Gracefool Collective’s This Really Is Too Much comprises four extremely talented young women with incredible energy, delivering complex socio-political gendered subplots through an innovative style of spoken word, physical theatre and dance. But is the show simply preaching to the white, millennial and feminist choir?
Kate Cox, Sofia Edstrand, Rachel Fullegar and Rebecca Holmberg are names to look out for in the future. You could tell as soon as you walk into the Laban Theatre, met by the four women – in matching burgundy sweaters – sitting a little too straight, their eyes following you from the door to your seat. Their expressive faces, physicality and incredible energy carry this show and the audience with it. This Really Is Too Much touches on many aspects of our current socio-political gendered climate and garners an array of reactions as a result.
The show opens with a scene where the four women demonstrate considered confidence twinged with awkward stiffness – women trying to navigate a man’s world by playing by his rules. Actions are precise and measured, stage directions spoken as well as acted to highlight an undercurrent that women have to think carefully about what they say and do. However, when dealing with the considerable pressure of being a woman in that world (which consists of a bikini-clad dance montage to a tune reminiscent of ‘The Pina Colada Song’ and includes props including anti-ageing cream, cleaning supplies, exercise gear and an iceberg lettuce), this ‘composure’ is weakened and eventually broken. A scene two thirds of the way through the show clever captures this – where the same outfits, stage directions and lines as the opening are used but where the actors are distinctly dishevelled. We hear them confuse their lines and muddle their actions. The message is clear: women can’t navigate a man’s world using his rules, as there ‘Really Is Too Much’ pressure.
Each woman loosely plays a specific character: a motivational speaker, an overqualified jobseeker, a 1950s-esque politician and a beauty queen who just wants to talk about her radical ideas for fiscal policy. These characters aren’t thoroughly developed, likely due to the fluid nature of the show jumping from one to the next. However, there are some stand-out moments within their plotlines that make you think about how gender and sexuality are performed and considered within the constraints of the patriarchal world we see every day. Most notably, in a scene set up as employer and interviewee, the binary-based questions on the employer’s clipboard get more absurd – leading the jobseeker to state that she didn’t want to choose between apples and pears and being told: “well, there isn’t a box for that”. This Really Is Too Much here effectives hints at the unacceptability of our bureaucratic state to see gender and/or sexuality as any more than distinct identities and a tick box exercise.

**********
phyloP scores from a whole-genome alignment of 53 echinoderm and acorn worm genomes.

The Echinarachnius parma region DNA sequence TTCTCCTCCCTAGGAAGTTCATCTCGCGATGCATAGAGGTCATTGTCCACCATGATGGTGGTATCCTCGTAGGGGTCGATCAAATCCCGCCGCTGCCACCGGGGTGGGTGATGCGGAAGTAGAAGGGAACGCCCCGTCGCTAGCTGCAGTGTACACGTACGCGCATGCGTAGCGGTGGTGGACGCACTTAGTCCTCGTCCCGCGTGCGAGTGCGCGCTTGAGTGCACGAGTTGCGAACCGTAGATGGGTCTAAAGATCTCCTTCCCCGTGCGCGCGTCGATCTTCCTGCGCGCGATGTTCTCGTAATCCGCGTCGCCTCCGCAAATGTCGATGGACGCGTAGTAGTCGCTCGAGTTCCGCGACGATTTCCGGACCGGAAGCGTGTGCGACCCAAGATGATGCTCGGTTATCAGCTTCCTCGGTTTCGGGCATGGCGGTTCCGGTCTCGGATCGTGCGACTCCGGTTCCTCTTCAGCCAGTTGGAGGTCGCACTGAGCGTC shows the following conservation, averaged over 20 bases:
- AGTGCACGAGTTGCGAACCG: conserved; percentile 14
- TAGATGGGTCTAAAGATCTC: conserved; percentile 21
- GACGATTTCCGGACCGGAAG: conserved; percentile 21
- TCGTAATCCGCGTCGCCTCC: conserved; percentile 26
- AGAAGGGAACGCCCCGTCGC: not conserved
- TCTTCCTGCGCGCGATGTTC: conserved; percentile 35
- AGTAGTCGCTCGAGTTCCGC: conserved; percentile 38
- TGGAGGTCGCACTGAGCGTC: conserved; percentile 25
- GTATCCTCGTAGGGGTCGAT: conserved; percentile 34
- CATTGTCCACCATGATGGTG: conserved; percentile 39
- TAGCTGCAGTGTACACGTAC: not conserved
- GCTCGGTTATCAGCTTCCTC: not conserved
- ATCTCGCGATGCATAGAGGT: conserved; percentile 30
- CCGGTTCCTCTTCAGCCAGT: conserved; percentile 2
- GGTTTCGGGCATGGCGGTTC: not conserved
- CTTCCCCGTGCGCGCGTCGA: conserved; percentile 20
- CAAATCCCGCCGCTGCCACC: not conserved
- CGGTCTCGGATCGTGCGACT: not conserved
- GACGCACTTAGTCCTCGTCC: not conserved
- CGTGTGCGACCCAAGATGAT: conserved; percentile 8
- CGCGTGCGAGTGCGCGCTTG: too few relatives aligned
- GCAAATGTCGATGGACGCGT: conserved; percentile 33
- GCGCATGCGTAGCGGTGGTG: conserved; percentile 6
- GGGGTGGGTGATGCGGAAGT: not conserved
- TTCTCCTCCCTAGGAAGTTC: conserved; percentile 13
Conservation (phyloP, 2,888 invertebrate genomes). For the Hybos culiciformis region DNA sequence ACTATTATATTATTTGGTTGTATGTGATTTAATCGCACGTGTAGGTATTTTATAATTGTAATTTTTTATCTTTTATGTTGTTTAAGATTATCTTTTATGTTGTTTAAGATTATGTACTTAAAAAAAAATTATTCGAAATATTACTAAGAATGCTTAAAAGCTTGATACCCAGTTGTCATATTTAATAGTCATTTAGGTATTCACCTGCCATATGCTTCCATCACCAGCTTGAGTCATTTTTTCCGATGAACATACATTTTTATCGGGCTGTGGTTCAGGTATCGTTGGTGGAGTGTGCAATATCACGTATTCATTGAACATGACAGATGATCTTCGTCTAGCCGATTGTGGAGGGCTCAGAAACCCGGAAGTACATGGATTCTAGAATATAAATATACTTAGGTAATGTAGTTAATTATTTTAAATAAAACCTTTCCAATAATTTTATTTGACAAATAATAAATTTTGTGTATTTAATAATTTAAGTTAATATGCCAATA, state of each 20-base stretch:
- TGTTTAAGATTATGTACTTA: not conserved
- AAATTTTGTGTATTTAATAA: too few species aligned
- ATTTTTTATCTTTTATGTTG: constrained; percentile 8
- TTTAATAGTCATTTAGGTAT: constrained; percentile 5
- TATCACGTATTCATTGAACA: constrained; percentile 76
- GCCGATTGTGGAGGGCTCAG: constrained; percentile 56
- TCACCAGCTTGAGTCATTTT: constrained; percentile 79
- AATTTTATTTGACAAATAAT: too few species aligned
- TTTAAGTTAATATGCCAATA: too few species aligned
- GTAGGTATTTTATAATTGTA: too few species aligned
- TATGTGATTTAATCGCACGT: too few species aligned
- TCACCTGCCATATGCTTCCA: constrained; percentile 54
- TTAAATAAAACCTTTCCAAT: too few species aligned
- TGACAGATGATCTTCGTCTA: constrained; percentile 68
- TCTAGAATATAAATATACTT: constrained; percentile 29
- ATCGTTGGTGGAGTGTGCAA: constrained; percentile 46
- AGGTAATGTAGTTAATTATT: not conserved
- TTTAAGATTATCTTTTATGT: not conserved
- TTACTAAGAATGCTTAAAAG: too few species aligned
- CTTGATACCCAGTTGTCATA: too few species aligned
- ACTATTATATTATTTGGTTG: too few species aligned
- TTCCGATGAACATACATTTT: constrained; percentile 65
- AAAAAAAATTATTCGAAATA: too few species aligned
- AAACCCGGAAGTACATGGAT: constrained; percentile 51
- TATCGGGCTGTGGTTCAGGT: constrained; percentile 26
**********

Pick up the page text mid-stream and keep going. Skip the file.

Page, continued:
There’s no doubt that Gracefool’s performance is clever and thought-provoking. It’s relatable. However, I have to question whether I found it relatable as a privileged, white, millennial feminist seeing similar women portraying experiences that I have been through myself. Would it have been as approachable to a woman of colour? A disabled woman? A woman who didn’t identify with the feminine ideals of beauty that these women were mocking? This last point stuck with me after the show. The bikini clad dance montages show women with stereotypically ‘beautiful’ body types being seductive as they exercised, primped, cleaned and ate nothing but salad. A parody of the scene later shows the women pulling ‘grotesque’ facial expressions and physical movements as they continued to undertake these activities. However, what if the women we saw weren’t stereotypically ‘beautiful’ in today’s society?
Would we think it was as cute and funny as the women tried to seduce us in their bikinis, would we have laughed as outlandishly later when these same women were ‘trying’ to be ‘ugly’ if these women are ‘ugly’ already according to our pre-established ‘standards’? It’s hard for a beauty queen to talk about fiscal policy when society just wants her to shut up and look pretty. You know what’s also hard? Not being a beautiful woman and trying to talk about fiscal policy in a man’s world.
This is a good show, I’d recommend it. It’s clever, it’s thought-provoking, and at some points it’s downright hilarious. However, did it teach me anything that I didn’t already know as a millennial feminist? I don’t think so. Looking at the audience around me, I had a feeling it didn’t teach them anything particularly new either. So although it ultimately presents the same feminist content that we’ve seen before, This Really Is Too Much delivers it in an intriguing, innovative and – for me at least – relatable new way, with four incredibly talented individuals at its helm.